Differences among the populations analyzed, case definition criteria and the serological tests used make difficult to compare the immunogenicity and efficacy studies of the various DTaP vaccines. In Germany, only PT and PRN were found to be significantly associated with immune protection.38 Two other clinical efficacy trials in Sweden showed that after exposure to B. pertussis, the concentration of antibodies against the vaccine antigens was higher than that generated against other bacterial proteins not contained in the vaccine.39 Several clinical studies have estimated efficacies of about 84–85% and 71–78% in the prevention of typical and mild pertussis, respectively, for acellular vaccines formulated with at least three bacterial antigens.40,41 Simondon and colleagues estimated the efficacy of a 2-component vaccine at 85%, which led to its approval within the regulatory framework and implementation in vaccination programmes.42 A single-component vaccine (PT) is still in use in northern Europe, with an efficacy of 71%.43 However, the comparison of efficacy between wP and aP vaccines or between different aP vaccines has not led to clear conclusions, and there is no evidence to support the superiority of one aP vaccine over another.44,45

Most of the acellular vaccines currently available have shown their efficacy-effectiveness in various clinical trials and are currently used in national immunization programmes. Table 1 shows the acellular vaccines available and marketed in Spain.

Table 1.

Composition of pertussis vaccines commercially available in Spain.72

Product (manufacturer)  Type  Composition  Presentation 
Boostrix (GSK)  Tdap  Three purified B. pertussis antigens:8μg PT, 8μg FHA, 2.5μg PRN20IU TT, ≥2IU DTAdjuvant: aluminium hydroxide and phosphate  0.5ml pre-filled syringe 
Boostrix Polio (GSK)  Tdap  Same composition as Boostrix®+3 types of IPV  0.5ml pre-filled syringe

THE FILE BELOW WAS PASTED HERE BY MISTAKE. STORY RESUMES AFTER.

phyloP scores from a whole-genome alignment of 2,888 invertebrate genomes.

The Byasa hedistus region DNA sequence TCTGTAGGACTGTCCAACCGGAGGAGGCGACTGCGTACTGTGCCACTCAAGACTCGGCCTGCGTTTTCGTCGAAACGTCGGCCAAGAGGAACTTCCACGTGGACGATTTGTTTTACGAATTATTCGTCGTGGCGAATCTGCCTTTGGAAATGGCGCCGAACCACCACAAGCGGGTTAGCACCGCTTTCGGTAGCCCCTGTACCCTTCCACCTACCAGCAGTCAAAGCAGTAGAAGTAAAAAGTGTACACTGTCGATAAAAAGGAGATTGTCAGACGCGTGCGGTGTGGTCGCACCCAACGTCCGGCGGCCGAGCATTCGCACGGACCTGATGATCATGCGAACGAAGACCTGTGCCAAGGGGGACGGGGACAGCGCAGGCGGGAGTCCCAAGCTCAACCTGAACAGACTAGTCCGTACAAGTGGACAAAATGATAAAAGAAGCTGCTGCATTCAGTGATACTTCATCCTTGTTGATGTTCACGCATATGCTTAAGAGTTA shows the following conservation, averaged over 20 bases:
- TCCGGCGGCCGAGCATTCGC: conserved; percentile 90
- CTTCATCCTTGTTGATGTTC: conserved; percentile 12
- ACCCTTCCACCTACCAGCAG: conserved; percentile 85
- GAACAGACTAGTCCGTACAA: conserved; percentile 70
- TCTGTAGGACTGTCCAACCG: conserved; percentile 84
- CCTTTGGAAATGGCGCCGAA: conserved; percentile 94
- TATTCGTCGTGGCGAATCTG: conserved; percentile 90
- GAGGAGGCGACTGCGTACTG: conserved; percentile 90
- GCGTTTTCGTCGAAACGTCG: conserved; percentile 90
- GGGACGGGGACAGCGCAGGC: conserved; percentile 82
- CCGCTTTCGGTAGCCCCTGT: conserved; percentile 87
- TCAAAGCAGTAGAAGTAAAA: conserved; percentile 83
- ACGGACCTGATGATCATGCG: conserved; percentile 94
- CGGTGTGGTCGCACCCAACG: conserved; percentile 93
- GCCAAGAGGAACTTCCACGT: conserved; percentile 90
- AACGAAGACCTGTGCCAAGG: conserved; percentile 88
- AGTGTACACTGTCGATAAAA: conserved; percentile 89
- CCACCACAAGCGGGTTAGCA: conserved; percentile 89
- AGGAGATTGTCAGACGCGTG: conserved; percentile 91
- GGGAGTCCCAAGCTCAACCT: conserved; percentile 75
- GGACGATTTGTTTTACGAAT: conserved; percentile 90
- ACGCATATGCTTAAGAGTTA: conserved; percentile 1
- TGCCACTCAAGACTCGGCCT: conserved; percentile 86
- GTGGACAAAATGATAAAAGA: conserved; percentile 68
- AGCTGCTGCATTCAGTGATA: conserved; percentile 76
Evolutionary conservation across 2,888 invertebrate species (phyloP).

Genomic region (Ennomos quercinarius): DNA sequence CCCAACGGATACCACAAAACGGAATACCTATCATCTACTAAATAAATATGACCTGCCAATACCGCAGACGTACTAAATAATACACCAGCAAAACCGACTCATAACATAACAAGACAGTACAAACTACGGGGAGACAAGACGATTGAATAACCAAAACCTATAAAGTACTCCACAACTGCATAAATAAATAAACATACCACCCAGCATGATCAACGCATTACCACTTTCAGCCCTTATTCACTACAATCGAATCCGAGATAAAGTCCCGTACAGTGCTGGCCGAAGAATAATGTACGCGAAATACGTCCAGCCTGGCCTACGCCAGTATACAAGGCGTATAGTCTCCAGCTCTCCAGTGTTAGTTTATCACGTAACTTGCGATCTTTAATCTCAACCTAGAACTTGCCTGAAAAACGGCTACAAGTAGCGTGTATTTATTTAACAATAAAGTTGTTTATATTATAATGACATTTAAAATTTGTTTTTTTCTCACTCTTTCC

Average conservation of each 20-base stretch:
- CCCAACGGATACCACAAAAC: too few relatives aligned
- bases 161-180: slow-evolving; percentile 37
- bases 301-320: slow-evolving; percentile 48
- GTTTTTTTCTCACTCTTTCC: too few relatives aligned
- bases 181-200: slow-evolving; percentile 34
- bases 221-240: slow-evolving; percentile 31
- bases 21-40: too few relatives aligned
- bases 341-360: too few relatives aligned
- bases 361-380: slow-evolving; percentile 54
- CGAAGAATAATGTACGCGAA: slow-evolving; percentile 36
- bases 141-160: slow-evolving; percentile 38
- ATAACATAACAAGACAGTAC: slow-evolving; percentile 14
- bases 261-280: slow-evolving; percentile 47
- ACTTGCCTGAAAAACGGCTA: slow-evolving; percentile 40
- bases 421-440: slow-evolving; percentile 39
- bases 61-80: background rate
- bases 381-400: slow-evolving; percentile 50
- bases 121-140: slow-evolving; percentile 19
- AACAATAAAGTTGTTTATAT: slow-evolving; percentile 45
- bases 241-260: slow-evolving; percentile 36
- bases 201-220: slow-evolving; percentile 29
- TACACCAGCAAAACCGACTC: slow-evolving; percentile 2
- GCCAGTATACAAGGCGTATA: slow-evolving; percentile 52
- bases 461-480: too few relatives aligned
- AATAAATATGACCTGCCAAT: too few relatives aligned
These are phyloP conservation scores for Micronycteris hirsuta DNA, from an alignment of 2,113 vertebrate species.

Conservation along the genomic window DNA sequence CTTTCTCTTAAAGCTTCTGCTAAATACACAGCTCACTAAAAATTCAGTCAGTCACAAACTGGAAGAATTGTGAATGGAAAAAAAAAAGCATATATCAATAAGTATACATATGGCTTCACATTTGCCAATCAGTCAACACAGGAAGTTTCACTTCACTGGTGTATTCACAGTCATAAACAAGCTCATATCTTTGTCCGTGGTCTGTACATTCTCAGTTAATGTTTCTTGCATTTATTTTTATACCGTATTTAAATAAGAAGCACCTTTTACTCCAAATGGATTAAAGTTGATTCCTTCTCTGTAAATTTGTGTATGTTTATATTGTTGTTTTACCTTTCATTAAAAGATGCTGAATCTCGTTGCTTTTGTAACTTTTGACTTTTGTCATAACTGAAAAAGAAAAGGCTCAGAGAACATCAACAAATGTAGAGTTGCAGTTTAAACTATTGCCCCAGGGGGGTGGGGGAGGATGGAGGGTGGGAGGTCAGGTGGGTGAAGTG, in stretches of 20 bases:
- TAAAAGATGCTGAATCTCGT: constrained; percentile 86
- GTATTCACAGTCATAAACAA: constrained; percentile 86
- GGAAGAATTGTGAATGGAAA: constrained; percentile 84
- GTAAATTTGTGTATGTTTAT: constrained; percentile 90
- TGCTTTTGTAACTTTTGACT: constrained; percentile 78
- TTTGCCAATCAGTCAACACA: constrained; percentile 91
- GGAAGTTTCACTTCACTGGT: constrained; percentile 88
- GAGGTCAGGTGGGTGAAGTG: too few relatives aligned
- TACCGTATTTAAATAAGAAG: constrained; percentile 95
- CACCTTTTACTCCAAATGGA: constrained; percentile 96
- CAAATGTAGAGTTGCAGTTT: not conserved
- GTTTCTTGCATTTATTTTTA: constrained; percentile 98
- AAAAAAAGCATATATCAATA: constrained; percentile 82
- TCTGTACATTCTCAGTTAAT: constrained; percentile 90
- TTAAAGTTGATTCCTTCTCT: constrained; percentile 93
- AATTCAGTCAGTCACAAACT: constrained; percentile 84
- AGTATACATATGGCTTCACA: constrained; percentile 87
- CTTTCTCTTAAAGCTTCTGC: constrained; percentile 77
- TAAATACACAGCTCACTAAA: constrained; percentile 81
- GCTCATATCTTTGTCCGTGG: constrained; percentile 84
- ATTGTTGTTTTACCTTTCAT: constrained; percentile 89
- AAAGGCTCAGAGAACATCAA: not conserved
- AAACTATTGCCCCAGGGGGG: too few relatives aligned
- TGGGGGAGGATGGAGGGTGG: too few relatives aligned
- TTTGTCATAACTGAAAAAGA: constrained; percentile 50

Hexyon (Sanofi Pasteur)  DTaP  Two purified B. pertussis antigens:25μg PT, 25μg FHA, ≥20IU DT, 12μg Hib oligosaccharide conjugated with ≥40IU TT+10μg HBsAg+3 types of IPVAdjuvant: aluminium hydroxide  0.5ml pre-filled syringe 
Infanrix Hexa (GSK)  DTaP  Three purified B. pertussis antigens:25μg PT, 25μg FHA, 8μg PRN, +≥30IU DT, 10μg Hib polysaccharide conjugated with 40IU TT+10μg HBsAg+3 types of IPVAdjuvant: aluminium hydroxide and phosphate  Lyophilized powder in a vial+0.5ml of suspension in a pre-filled syringe 
Triaxis (Sanofi Pasteur)  Tdap  Five purified B. pertussis antigens:2.5μg PT, 5μg FHA, 3μg PRN, 5μg fimbriae types 2 and 3, ≥20IU TT, ≥2IU DTAdjuvant: aluminium phosphate  0.5ml pre-filled syringe 
Vaxelis (MSD)  DTaP  Five purified B. pertussis antigens:20μg PT, 20μg FHA, 3μg PRN, 5μg fimbriae types 2 and 3, ≥20IU DT, 3μg Hib polysaccharide conjugated with ≥40IU TT+10μg HBsAg+3 types of IPVAdjuvant: aluminium hydroxide and phosphate  0.5ml pre-filled syringe 

DT, diphtheria toxoid; FHA, filamentous haemagglutinin; HBsAg, hepatitis B surface antigen; Hib, Haemophilus influenza type b; IPV, inactivated poliomyelitis virus; PRN, pertactin; PT, pertussis toxoid; TT, tetanus toxoid.

In any case, the effectiveness of aP vaccines against pertussis is not optimal, and factors such as waning immunity over time and expansion of clones with antigenic polymorphism could explain why their effectiveness is the lowest within paediatric vaccines. Systemic and local adverse effects are generally less common with aP vaccines, although the rate and intensity of minor local adverse reactions tend to increase with each booster dose of DTaP.40,41,46 DTaP vaccines combined with other antigens (DTaP-IPV; DTaP-IPV/Hib; DTaP-IPV/Hib/HepB) have shown seroprotection and efficacy not inferior to non-combination vaccines and a safety profile comparable to that offered by separate administration of any of the components.47–51

Protection throughout life: new vaccination strategies

The reduced effectiveness of acellular vaccines compared to other vaccines and the waning of immunity after the primary vaccination, inherent in both whole-cell and acellular vaccines underline the advisability of designing global prevention strategies that protect throughout life.6,52

Vaccination during pregnancy